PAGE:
In practice, my day-to-day existence in the office is far more varied. After biking to work, I get in around 10 am, and the first thing is coffee break (always 10.15) and most likely cake. The Dutch office thing about cake has previously been explained, so I won't go into further detail. After cake and coffee, I start by looking at my email (not much) and going through my RSS feeds. Because I currently have 69 subscriptions (quite happy with that number), this can take a while. I consider this essential, as most of my feeds are science, society, or scientific communication related, and it's a good way to start the day. The rest of the day is broken up by lunch and probably at least one meeting, sometimes a few - Tuesdays in particular are an onslaught of meetings and seminars - and one more coffee break in the afternoon. I head home at around 6.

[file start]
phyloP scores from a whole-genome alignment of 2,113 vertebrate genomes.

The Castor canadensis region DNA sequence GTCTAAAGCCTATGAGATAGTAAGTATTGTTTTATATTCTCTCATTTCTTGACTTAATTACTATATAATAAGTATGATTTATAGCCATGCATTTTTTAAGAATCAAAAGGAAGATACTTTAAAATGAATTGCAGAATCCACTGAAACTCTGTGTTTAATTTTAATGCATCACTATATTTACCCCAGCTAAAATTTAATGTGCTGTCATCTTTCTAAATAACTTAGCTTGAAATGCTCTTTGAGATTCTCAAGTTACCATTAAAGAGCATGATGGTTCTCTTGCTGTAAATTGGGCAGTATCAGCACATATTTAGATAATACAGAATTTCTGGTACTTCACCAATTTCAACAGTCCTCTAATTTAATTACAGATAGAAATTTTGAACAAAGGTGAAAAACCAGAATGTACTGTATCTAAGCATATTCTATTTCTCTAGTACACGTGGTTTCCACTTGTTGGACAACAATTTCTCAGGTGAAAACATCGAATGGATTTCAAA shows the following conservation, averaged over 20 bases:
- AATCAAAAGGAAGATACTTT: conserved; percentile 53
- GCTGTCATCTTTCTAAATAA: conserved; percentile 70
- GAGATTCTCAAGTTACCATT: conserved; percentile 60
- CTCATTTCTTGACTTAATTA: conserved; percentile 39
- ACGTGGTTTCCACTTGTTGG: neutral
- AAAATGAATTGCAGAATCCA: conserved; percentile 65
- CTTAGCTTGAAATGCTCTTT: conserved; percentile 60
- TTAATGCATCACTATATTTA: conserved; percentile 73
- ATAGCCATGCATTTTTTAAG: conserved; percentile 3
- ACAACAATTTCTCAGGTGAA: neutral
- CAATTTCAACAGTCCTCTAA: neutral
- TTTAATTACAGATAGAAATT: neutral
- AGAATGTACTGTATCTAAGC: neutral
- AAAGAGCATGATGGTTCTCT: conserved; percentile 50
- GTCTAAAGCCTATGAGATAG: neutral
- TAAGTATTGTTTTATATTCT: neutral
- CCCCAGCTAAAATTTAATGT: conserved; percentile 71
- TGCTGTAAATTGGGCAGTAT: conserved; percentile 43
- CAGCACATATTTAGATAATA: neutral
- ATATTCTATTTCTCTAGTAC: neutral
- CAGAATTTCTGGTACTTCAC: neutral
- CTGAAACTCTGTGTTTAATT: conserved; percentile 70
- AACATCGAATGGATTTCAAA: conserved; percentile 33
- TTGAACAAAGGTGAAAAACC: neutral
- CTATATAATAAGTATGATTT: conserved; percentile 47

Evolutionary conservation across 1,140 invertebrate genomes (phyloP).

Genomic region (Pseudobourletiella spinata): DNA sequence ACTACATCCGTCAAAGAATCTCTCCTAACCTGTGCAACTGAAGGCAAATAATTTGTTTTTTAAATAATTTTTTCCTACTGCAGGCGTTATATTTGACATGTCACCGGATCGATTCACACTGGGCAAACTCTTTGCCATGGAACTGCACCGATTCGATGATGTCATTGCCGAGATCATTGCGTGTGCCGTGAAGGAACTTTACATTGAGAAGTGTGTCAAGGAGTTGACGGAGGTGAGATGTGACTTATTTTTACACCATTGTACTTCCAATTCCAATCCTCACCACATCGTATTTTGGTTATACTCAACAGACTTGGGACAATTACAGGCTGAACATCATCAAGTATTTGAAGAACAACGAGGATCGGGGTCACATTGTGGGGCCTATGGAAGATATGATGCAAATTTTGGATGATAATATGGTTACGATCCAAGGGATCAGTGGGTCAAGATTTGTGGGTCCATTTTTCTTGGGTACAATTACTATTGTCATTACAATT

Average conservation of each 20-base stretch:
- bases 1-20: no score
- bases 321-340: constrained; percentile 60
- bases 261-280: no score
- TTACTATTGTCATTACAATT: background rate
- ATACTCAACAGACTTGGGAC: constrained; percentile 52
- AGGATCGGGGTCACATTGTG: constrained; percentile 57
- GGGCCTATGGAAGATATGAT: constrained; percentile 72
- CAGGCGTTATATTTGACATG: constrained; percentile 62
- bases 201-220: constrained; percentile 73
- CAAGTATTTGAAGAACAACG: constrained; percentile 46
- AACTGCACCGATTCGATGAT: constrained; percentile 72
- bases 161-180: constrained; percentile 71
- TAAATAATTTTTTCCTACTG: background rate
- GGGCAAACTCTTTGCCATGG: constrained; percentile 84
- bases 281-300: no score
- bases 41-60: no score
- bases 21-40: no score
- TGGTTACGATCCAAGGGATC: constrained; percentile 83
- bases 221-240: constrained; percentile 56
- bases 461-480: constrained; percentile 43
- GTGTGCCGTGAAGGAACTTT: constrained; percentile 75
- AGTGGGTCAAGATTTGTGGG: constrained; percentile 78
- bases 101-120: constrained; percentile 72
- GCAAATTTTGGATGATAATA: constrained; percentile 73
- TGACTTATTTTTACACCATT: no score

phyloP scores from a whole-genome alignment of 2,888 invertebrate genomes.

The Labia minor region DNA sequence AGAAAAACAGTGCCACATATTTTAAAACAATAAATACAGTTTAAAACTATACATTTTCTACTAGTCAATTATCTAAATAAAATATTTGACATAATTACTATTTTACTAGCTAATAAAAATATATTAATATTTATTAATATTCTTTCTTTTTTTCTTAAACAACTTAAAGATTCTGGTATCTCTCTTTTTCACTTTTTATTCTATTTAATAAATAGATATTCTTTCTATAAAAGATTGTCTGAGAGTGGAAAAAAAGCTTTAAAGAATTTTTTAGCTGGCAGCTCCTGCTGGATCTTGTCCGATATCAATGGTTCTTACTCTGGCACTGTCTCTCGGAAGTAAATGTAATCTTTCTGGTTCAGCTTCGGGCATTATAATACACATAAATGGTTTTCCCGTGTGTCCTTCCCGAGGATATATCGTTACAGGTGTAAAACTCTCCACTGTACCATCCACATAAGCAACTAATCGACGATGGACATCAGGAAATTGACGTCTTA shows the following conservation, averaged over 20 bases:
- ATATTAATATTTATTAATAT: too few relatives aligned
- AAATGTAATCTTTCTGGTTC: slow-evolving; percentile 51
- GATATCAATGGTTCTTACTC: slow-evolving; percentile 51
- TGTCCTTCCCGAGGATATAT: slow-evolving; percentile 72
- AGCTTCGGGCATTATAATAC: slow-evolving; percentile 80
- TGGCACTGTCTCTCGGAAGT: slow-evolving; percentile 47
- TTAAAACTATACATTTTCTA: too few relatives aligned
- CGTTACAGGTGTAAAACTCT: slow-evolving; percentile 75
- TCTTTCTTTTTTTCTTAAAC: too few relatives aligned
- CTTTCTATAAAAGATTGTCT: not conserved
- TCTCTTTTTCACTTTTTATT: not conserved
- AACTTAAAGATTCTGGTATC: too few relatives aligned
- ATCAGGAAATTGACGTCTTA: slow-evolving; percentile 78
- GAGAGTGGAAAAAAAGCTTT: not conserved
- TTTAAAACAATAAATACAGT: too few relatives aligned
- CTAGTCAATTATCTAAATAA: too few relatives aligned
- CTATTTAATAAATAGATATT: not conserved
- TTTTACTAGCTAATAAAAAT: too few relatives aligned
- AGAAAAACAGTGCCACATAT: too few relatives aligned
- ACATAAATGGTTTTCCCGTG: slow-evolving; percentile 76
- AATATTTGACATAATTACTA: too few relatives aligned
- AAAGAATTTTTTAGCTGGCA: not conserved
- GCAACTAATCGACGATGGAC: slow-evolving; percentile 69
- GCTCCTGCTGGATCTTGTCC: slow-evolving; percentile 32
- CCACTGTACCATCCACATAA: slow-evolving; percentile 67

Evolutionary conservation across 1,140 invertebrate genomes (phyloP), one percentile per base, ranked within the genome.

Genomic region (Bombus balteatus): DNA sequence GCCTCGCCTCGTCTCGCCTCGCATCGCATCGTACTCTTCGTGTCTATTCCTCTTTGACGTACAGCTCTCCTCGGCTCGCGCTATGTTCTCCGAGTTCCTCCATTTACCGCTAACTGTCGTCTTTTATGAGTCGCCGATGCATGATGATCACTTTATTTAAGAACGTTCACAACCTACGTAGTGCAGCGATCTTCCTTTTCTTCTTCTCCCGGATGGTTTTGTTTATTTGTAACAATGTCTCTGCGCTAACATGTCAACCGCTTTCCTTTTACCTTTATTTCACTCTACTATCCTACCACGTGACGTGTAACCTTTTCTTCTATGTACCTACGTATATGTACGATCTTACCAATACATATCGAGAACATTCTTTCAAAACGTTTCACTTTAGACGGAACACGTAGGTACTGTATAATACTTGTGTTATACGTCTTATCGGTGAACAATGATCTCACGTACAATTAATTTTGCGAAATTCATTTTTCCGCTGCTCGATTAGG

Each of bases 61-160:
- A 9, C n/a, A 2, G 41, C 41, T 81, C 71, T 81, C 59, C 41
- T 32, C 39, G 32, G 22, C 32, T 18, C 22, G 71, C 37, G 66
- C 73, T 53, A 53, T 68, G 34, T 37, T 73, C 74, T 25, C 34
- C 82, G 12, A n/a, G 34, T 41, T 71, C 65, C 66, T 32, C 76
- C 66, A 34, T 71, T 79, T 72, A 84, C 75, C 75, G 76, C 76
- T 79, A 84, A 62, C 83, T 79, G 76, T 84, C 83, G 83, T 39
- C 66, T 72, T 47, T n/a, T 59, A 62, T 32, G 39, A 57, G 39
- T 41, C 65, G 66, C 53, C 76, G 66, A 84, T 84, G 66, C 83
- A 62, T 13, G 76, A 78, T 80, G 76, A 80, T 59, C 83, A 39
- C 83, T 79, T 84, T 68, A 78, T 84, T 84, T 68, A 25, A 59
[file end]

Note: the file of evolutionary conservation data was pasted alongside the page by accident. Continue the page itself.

See the disconnect between theory (steady work straight, instant product) and practice (interruptions, delay in output)? My supervisor would argue, and I agree, that it's a good thing. You have interaction with your colleagues, you learn about other projects, you help out others -- it's all good stuff that will pay off in the end, even if it's not immediately apparent. When it was clear that the deadlines I face are less strict than the ones I had placed on myself, I relaxed and settled into a work pace.


Alright, enough with the generalities, what am I actually working on?

I've read over ~30 articles in the last little bit, and have already expanded my knowledge quite a bit. I've done some GenBank assessments and research into my species and what sequences are available. I even have a map! My project proposal, the first draft anyway, is about halfway complete. However, it's missing two major components: the hypothesis and the methodology. It's one thing to say that I want to look at the population genomics and variation of three different biocontrol species (which is what I aim to do), it's another to say how and why I will do it.